Patients asking for choice in healthcare access are seeking leave to appeal case to Supreme Court of Canada

Patients asking for choice in healthcare access are seeking leave to appeal case to Supreme Court of Canada

VANCOUVER: A group of patients and surgical clinics that are challenging the government healthcare monopoly for failing to provide timely access to care have sought leave to appeal the case to the Supreme Court of Canada.

The case, Cambie Surgeries Corporation v British Columbia (Attorney General), was brought by a group of private BC surgical centres and by patients who have suffered the consequences of lengthy medical wait times in the government system. Unfortunately for these patients, the three judge panel at the BC Court of Appeal dismissed the appeal. On September 29, the plaintiffs filed an application for leave to appeal to the Supreme Court of Canada.

“This case raises issues of national importance, and the BC Court of Appeal’s reasoning on the principles of fundamental justice in this case is inconsistent with the rights guarantees of the Charter,” said CCF Executive Director, Joanna Baron. “This case deserves a final determination by Canada’s highest court, and we at the Canadian Constitution Foundation fully support the patients and clinics in their fight for choice in accessing healthcare.”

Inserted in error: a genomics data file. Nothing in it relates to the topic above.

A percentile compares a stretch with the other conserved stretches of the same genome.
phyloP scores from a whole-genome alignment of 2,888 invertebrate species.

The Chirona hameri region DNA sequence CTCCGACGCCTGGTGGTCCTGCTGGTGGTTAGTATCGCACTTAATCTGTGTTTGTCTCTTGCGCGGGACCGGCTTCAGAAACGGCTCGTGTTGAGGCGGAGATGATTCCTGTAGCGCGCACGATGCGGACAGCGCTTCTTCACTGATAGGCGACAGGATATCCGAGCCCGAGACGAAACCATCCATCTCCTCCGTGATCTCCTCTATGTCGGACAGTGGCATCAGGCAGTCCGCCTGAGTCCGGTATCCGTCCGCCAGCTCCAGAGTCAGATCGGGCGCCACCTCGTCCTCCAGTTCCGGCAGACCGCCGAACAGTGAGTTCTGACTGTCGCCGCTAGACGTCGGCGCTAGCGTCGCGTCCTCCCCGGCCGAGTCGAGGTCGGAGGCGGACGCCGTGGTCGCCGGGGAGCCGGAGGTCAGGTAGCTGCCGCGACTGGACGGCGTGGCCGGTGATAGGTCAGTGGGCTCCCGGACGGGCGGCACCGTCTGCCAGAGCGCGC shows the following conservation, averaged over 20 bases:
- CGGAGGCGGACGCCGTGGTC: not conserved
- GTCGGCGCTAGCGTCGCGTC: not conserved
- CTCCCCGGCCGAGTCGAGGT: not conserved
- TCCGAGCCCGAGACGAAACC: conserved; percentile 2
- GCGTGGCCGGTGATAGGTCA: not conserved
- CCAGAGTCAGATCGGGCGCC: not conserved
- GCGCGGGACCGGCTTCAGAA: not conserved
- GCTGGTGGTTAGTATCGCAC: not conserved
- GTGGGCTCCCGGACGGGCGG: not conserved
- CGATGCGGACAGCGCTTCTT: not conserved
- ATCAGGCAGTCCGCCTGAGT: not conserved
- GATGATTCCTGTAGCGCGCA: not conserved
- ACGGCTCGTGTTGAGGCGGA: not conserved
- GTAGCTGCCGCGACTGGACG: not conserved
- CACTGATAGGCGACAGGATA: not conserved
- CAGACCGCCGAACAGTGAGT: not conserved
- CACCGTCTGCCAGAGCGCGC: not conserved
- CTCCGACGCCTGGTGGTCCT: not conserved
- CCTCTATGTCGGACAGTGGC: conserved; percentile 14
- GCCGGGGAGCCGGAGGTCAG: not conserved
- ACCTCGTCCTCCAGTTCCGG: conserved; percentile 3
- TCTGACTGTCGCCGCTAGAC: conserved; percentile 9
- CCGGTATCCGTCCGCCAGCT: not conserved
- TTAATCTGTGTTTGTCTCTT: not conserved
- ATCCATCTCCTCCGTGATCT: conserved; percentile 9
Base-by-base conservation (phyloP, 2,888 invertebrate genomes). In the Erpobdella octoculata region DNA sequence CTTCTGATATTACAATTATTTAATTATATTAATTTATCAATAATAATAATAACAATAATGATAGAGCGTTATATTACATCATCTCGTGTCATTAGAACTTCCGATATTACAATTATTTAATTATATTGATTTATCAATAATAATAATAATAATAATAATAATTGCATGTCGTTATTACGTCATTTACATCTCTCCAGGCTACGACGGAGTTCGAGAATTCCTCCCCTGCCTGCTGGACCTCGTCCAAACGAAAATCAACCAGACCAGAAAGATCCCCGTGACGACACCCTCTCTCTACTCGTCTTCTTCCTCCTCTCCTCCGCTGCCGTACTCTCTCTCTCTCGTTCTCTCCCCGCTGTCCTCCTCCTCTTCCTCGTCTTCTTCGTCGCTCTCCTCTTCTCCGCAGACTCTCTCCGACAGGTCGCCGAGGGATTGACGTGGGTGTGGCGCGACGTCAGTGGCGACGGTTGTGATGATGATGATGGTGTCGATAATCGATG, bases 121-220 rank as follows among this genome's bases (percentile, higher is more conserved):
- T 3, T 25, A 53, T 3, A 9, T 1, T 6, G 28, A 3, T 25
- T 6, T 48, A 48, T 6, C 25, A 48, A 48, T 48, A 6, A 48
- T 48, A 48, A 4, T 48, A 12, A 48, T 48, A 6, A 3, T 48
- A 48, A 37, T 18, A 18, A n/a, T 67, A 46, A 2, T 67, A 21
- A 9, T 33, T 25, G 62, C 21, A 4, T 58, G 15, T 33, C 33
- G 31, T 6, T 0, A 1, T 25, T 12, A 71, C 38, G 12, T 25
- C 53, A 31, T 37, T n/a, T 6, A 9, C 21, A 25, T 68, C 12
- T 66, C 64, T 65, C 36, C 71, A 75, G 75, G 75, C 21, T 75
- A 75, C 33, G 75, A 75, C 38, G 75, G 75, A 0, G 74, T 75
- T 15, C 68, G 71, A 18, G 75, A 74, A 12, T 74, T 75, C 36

In the BC Court of Appeal decision, the majority held that the BC law that prevents patients from accessing medical treatment outside the government monopoly system does deprive some patients of their rights to life and security of person. However, the majority found that the prohibitions are in accordance with the principles of fundamental justice.

“We know that long wait times for patients worsen medical outcomes, and that patients even die on these government wait lists. We disagree that this bizarre form of social cruelty that traps patients in a dysfunctional government monopoly can be justified by the principles of fundamental justice, and we are optimistic that this error in law will be corrected by the Supreme Court” concluded Baron.

The filing of an application for a leave to appeal to the Supreme Court does not guarantee that the Supreme Court will hear the case. The Canadian Constitution Foundation will issue an additional news release once a decision regarding leave has been issued by the Court.

The CCF supports the plaintiffs in the Cambie litigation, but is not itself a party to the litigation. More information on the case is available at